Banks are now required to set aside a minimum loss allowance of 1% on exposures, and excess will be recorded as capital.
Singapore banks are expected to report under International Financial Reporting Standard (IFRS) 9 in Q1 this year, but implications might only be marginal, Fitch Ratings said.
According to a report, IFRS 9 requires more timely recognition of credit losses under the expected credit loss (ECL) model which includes more forward-looking information compared with the previous incurred loss model.
The Monetary Authority of Singapore (MAS) now requires large banks set aside a minimum loss allowance of 1% on unimpaired exposures, with any excess allowances beyond that strictly required under the IFRS 9 ECL model to be taken out of retained earnings and transferred to a newly created nondistributable regulatory loss allowance reserve (RLAR).
Fitch Ratings analyst Wee Siang Ng said, "This differs from the previous approach where banks recognised a minimum 1% collective allowance entirely in P&L, and is similar to the pre-IFRS 9 practice in Hong Kong and Malaysia."
RLAR forms part of shareholders’ equity but will be treated as Tier 2 capital, subject to regulatory caps.
Singapore banks believe their pre-IFRS 9 collective allowances exceed – or are equivalent to – the amount required under SFRS 109.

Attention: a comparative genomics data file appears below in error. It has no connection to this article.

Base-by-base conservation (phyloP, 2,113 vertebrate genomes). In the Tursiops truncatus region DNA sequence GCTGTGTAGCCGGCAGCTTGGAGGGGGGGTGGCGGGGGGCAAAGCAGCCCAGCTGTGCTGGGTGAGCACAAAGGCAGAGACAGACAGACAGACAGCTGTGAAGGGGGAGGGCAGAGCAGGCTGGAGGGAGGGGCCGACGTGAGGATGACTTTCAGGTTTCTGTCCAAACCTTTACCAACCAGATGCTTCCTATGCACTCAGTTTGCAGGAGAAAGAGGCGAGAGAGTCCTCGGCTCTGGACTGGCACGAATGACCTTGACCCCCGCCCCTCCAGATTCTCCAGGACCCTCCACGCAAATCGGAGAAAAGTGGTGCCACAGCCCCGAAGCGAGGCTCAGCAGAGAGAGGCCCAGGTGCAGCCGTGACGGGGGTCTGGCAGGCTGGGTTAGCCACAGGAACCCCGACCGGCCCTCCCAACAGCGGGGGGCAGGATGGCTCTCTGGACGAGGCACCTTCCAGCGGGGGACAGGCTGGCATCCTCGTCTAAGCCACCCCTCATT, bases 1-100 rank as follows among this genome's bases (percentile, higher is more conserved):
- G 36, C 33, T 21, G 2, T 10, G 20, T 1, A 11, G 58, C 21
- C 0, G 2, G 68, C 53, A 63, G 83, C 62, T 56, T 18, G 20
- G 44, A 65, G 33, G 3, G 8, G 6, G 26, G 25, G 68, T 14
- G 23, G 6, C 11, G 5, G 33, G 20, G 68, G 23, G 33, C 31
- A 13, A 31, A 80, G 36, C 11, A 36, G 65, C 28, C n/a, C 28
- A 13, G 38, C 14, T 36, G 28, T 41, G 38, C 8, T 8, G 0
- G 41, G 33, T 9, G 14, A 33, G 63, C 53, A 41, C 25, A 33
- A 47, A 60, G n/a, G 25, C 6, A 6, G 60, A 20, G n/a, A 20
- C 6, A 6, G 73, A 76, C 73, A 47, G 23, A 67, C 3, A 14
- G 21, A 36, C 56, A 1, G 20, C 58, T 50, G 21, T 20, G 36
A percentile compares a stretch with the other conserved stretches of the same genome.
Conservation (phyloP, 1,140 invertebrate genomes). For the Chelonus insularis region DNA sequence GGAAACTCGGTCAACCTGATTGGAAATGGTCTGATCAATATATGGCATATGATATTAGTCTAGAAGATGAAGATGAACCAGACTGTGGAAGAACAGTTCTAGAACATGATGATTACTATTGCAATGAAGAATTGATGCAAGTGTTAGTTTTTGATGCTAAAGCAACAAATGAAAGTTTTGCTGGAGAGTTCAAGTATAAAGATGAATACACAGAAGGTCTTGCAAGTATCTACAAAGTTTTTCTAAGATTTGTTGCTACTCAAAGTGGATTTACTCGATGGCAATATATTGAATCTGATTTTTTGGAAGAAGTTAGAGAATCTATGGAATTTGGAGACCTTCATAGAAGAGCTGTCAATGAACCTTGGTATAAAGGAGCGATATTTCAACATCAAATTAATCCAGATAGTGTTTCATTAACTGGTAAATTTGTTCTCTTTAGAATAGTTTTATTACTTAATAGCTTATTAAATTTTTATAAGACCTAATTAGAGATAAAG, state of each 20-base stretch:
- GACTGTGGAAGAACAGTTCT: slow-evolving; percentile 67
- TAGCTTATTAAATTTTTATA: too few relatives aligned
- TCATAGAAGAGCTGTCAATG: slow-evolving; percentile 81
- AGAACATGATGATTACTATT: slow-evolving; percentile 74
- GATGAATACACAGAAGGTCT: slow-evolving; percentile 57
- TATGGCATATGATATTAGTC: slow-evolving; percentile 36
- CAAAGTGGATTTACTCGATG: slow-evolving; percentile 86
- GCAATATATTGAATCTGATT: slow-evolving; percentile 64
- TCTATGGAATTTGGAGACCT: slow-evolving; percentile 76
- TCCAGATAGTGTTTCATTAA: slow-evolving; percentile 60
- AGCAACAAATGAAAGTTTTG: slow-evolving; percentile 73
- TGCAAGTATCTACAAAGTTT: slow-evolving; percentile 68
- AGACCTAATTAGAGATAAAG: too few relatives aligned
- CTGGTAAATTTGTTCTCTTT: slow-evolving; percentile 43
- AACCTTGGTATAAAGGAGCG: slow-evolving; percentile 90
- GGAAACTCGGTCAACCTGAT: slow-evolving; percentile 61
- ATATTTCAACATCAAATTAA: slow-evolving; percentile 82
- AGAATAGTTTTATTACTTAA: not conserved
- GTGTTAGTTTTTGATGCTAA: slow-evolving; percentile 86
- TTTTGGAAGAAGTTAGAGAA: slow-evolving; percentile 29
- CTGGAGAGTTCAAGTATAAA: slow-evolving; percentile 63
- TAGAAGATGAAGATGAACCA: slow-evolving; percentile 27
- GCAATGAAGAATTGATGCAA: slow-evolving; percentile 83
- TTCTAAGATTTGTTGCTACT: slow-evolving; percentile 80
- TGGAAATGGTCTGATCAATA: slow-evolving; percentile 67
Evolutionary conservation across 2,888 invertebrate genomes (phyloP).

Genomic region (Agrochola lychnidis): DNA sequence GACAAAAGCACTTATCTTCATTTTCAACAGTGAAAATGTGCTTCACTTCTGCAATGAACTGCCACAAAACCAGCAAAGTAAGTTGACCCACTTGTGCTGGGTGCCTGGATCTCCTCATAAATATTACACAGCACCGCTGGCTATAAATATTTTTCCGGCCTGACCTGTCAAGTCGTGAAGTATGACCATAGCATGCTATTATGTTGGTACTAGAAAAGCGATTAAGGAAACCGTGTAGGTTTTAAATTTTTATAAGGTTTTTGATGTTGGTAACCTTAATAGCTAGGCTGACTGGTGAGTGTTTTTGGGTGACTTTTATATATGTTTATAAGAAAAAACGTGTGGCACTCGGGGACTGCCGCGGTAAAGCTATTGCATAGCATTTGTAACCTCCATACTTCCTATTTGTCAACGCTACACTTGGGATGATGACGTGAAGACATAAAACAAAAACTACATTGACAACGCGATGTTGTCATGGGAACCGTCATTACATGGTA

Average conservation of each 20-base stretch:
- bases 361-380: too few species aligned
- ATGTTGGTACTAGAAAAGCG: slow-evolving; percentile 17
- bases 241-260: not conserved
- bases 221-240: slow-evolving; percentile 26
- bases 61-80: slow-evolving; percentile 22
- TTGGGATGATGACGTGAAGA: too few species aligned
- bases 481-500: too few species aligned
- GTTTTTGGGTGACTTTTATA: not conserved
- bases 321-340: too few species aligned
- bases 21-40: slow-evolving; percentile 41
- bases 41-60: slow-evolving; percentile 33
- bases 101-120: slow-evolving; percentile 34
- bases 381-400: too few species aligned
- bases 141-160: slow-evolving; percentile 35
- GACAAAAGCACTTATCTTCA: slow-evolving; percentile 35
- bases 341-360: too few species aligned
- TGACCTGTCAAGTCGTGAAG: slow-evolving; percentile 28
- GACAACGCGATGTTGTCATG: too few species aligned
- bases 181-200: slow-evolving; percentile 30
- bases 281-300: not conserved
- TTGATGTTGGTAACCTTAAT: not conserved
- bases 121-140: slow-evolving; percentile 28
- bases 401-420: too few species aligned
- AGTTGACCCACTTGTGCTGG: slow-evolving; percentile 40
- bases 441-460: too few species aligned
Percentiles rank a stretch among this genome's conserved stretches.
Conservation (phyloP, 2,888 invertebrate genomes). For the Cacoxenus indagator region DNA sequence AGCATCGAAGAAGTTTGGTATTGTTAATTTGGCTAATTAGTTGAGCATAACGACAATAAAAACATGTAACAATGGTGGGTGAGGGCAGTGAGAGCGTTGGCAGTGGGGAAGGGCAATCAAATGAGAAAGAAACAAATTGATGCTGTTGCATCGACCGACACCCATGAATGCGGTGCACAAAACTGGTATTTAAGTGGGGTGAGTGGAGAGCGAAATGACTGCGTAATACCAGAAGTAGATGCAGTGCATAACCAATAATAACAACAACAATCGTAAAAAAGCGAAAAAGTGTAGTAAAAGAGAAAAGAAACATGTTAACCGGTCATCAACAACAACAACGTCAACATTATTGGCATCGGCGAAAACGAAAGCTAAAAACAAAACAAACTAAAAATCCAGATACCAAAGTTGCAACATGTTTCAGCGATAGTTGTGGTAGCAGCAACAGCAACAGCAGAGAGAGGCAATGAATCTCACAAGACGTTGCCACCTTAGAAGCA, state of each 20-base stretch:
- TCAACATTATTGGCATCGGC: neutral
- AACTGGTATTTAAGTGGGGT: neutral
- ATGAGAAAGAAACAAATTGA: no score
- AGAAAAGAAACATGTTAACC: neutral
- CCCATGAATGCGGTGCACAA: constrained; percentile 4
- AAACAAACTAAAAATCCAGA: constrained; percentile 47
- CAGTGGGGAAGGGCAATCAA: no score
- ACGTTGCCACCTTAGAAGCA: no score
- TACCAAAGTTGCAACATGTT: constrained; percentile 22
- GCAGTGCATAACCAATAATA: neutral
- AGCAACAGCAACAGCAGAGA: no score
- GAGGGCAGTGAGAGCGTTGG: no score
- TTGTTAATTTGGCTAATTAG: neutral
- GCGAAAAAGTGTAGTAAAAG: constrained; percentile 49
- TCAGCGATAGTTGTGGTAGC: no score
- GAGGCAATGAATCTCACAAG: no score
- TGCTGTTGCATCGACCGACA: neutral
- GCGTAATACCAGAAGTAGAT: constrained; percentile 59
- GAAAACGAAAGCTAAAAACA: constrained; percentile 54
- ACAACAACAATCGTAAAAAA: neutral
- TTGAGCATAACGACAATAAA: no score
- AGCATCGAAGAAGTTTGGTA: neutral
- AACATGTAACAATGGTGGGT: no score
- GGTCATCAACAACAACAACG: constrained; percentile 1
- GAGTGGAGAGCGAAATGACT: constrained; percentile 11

The excess could come down as UOB and OCBC may follow DBS’s action by releasing some, if not all, of their surpluses ahead of the implementation date on 1 January 2018.
DBS drew $850 million from its collective impairment reserves in 3Q17, significantly reducing the buffers.
"Notwithstanding that, we believe Singapore banks’ loss-absorption buffers remain strong," Ng added.
Here's more from Fitch Ratings:
Under the ECL model, banks lose the smoothing effect of providing for minimum additional collective allowances independent of asset-quality cycles.
The jump from providing for only 12-month expected losses on normal performing portfolios to lifetime expected losses as loans start to deteriorate should increase earnings volatility over the credit cycle, with credit costs falling more in cyclical upswings and rising more in downturns.
The day-one impact on banks’ common equity Tier 1 capital (CET1) depends on whether banks decide at the outset to transfer surplus collective impairment reserves, if any, to retained earnings or RLAR. We expect greater clarity on this front when the 1Q2018 results are released.
The former would have the effect of boosting banks’ CET1 ratios. That said, any impact is likely to be marginal, as we believe banks are more likely to have drawn down the excess collective impairment reserves to some extent.
The latter option would have no impact on the CET1 ratio as the RLAR is deemed as Tier 2 capital, consistent with the previous capital treatment for collective allowances.
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